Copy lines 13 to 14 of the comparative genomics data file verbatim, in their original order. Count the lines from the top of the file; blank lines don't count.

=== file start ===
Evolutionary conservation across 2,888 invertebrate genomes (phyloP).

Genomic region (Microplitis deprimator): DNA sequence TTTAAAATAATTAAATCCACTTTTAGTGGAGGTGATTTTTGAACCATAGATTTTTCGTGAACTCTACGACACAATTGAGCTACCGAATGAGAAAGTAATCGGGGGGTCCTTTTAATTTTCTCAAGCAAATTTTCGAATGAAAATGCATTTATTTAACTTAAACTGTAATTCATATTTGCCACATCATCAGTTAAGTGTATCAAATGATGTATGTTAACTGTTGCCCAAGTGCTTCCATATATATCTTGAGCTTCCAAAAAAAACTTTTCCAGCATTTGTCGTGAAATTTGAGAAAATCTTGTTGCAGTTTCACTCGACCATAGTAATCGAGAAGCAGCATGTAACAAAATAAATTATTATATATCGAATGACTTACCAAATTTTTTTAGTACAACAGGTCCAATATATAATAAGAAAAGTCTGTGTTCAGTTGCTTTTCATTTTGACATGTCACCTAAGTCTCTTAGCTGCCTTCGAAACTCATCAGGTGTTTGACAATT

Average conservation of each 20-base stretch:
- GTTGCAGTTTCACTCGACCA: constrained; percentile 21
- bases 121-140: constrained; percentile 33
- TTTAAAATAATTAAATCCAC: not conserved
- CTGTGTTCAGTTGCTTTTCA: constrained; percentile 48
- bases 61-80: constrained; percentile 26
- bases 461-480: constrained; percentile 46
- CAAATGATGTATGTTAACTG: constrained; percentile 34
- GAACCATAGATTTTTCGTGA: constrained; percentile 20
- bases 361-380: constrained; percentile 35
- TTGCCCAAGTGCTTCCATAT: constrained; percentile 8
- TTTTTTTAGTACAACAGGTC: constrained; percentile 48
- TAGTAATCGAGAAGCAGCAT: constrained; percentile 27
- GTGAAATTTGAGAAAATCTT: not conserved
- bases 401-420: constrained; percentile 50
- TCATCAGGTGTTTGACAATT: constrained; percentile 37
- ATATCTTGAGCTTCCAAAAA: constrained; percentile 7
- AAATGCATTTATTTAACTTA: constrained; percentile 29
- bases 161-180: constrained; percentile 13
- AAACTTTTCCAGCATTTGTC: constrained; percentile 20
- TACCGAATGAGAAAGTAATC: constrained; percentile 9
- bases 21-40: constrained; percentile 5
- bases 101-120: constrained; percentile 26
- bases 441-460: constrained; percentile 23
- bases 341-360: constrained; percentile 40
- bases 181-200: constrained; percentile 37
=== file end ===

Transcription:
- TTGCCCAAGTGCTTCCATAT: constrained; percentile 8
- TTTTTTTAGTACAACAGGTC: constrained; percentile 48